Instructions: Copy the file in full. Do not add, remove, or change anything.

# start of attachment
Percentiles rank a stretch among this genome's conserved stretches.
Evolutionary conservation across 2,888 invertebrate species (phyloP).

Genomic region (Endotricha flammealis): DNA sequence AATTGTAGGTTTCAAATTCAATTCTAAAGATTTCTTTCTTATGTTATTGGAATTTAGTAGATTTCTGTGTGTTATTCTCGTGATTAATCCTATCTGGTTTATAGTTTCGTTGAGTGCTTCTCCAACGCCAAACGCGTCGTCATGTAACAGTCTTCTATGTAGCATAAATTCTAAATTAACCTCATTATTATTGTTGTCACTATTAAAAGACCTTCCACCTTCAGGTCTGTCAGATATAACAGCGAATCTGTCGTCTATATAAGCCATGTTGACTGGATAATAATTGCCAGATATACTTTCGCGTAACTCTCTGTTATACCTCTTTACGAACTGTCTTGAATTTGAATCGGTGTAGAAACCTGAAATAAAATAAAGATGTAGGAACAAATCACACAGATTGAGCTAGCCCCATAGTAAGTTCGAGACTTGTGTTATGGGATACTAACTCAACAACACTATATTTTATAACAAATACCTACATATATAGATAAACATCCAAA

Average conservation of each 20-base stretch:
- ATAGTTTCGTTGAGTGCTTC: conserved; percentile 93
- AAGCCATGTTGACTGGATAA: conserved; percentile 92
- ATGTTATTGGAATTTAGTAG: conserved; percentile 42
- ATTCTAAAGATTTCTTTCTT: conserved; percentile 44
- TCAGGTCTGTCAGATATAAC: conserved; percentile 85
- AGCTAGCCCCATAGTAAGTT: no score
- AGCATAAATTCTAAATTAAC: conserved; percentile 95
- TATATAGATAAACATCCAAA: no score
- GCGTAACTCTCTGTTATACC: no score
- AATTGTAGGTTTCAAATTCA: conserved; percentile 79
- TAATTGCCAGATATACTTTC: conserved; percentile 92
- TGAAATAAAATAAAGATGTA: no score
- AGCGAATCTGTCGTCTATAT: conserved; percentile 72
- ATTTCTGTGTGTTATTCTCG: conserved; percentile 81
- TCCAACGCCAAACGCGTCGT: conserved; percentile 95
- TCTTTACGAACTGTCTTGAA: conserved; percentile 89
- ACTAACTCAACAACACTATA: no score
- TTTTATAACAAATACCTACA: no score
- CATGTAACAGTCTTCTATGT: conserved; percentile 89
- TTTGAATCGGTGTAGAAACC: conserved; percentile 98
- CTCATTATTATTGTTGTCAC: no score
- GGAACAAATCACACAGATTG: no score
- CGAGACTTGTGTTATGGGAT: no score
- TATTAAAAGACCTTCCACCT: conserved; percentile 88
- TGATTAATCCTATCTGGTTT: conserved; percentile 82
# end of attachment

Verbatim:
Percentiles rank a stretch among this genome's conserved stretches.
Evolutionary conservation across 2,888 invertebrate species (phyloP).

Genomic region (Endotricha flammealis): DNA sequence AATTGTAGGTTTCAAATTCAATTCTAAAGATTTCTTTCTTATGTTATTGGAATTTAGTAGATTTCTGTGTGTTATTCTCGTGATTAATCCTATCTGGTTTATAGTTTCGTTGAGTGCTTCTCCAACGCCAAACGCGTCGTCATGTAACAGTCTTCTATGTAGCATAAATTCTAAATTAACCTCATTATTATTGTTGTCACTATTAAAAGACCTTCCACCTTCAGGTCTGTCAGATATAACAGCGAATCTGTCGTCTATATAAGCCATGTTGACTGGATAATAATTGCCAGATATACTTTCGCGTAACTCTCTGTTATACCTCTTTACGAACTGTCTTGAATTTGAATCGGTGTAGAAACCTGAAATAAAATAAAGATGTAGGAACAAATCACACAGATTGAGCTAGCCCCATAGTAAGTTCGAGACTTGTGTTATGGGATACTAACTCAACAACACTATATTTTATAACAAATACCTACATATATAGATAAACATCCAAA

Average conservation of each 20-base stretch:
- ATAGTTTCGTTGAGTGCTTC: conserved; percentile 93
- AAGCCATGTTGACTGGATAA: conserved; percentile 92
- ATGTTATTGGAATTTAGTAG: conserved; percentile 42
- ATTCTAAAGATTTCTTTCTT: conserved; percentile 44
- TCAGGTCTGTCAGATATAAC: conserved; percentile 85
- AGCTAGCCCCATAGTAAGTT: no score
- AGCATAAATTCTAAATTAAC: conserved; percentile 95
- TATATAGATAAACATCCAAA: no score
- GCGTAACTCTCTGTTATACC: no score
- AATTGTAGGTTTCAAATTCA: conserved; percentile 79
- TAATTGCCAGATATACTTTC: conserved; percentile 92
- TGAAATAAAATAAAGATGTA: no score
- AGCGAATCTGTCGTCTATAT: conserved; percentile 72
- ATTTCTGTGTGTTATTCTCG: conserved; percentile 81
- TCCAACGCCAAACGCGTCGT: conserved; percentile 95
- TCTTTACGAACTGTCTTGAA: conserved; percentile 89
- ACTAACTCAACAACACTATA: no score
- TTTTATAACAAATACCTACA: no score
- CATGTAACAGTCTTCTATGT: conserved; percentile 89
- TTTGAATCGGTGTAGAAACC: conserved; percentile 98
- CTCATTATTATTGTTGTCAC: no score
- GGAACAAATCACACAGATTG: no score
- CGAGACTTGTGTTATGGGAT: no score
- TATTAAAAGACCTTCCACCT: conserved; percentile 88
- TGATTAATCCTATCTGGTTT: conserved; percentile 82